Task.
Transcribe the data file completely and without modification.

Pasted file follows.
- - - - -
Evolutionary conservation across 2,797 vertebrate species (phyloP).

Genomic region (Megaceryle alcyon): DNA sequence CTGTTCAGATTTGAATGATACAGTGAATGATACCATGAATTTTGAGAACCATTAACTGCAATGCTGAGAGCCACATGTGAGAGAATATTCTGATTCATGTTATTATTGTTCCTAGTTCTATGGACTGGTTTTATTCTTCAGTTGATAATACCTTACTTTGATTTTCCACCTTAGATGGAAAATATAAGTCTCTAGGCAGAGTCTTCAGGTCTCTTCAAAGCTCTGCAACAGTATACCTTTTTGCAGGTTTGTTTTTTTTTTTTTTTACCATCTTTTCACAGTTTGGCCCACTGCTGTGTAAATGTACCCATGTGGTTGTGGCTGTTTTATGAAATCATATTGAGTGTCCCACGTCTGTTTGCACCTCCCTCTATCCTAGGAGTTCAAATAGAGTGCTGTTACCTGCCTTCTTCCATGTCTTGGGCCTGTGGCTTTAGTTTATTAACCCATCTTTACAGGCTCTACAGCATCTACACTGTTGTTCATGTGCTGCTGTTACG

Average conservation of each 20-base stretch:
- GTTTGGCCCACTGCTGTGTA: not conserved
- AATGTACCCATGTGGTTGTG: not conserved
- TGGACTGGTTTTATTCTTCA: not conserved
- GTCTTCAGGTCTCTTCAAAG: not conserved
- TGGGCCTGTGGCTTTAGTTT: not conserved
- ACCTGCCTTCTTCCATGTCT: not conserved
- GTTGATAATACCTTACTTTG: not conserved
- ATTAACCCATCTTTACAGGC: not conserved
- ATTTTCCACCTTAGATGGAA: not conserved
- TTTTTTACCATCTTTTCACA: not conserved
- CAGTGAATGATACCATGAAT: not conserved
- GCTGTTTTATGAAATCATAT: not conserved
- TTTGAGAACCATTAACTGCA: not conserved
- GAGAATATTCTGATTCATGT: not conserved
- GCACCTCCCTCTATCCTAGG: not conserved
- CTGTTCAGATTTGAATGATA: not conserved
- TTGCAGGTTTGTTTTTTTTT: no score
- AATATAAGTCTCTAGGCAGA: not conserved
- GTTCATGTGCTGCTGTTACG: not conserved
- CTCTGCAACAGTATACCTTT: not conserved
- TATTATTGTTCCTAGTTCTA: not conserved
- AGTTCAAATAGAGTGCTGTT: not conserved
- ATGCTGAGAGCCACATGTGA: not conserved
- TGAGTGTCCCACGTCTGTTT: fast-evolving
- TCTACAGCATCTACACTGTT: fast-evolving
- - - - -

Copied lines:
Evolutionary conservation across 2,797 vertebrate species (phyloP).

Genomic region (Megaceryle alcyon): DNA sequence CTGTTCAGATTTGAATGATACAGTGAATGATACCATGAATTTTGAGAACCATTAACTGCAATGCTGAGAGCCACATGTGAGAGAATATTCTGATTCATGTTATTATTGTTCCTAGTTCTATGGACTGGTTTTATTCTTCAGTTGATAATACCTTACTTTGATTTTCCACCTTAGATGGAAAATATAAGTCTCTAGGCAGAGTCTTCAGGTCTCTTCAAAGCTCTGCAACAGTATACCTTTTTGCAGGTTTGTTTTTTTTTTTTTTTACCATCTTTTCACAGTTTGGCCCACTGCTGTGTAAATGTACCCATGTGGTTGTGGCTGTTTTATGAAATCATATTGAGTGTCCCACGTCTGTTTGCACCTCCCTCTATCCTAGGAGTTCAAATAGAGTGCTGTTACCTGCCTTCTTCCATGTCTTGGGCCTGTGGCTTTAGTTTATTAACCCATCTTTACAGGCTCTACAGCATCTACACTGTTGTTCATGTGCTGCTGTTACG

Average conservation of each 20-base stretch:
- GTTTGGCCCACTGCTGTGTA: not conserved
- AATGTACCCATGTGGTTGTG: not conserved
- TGGACTGGTTTTATTCTTCA: not conserved
- GTCTTCAGGTCTCTTCAAAG: not conserved
- TGGGCCTGTGGCTTTAGTTT: not conserved
- ACCTGCCTTCTTCCATGTCT: not conserved
- GTTGATAATACCTTACTTTG: not conserved
- ATTAACCCATCTTTACAGGC: not conserved
- ATTTTCCACCTTAGATGGAA: not conserved
- TTTTTTACCATCTTTTCACA: not conserved
- CAGTGAATGATACCATGAAT: not conserved
- GCTGTTTTATGAAATCATAT: not conserved
- TTTGAGAACCATTAACTGCA: not conserved
- GAGAATATTCTGATTCATGT: not conserved
- GCACCTCCCTCTATCCTAGG: not conserved
- CTGTTCAGATTTGAATGATA: not conserved
- TTGCAGGTTTGTTTTTTTTT: no score
- AATATAAGTCTCTAGGCAGA: not conserved
- GTTCATGTGCTGCTGTTACG: not conserved
- CTCTGCAACAGTATACCTTT: not conserved
- TATTATTGTTCCTAGTTCTA: not conserved
- AGTTCAAATAGAGTGCTGTT: not conserved
- ATGCTGAGAGCCACATGTGA: not conserved
- TGAGTGTCCCACGTCTGTTT: fast-evolving
- TCTACAGCATCTACACTGTT: fast-evolving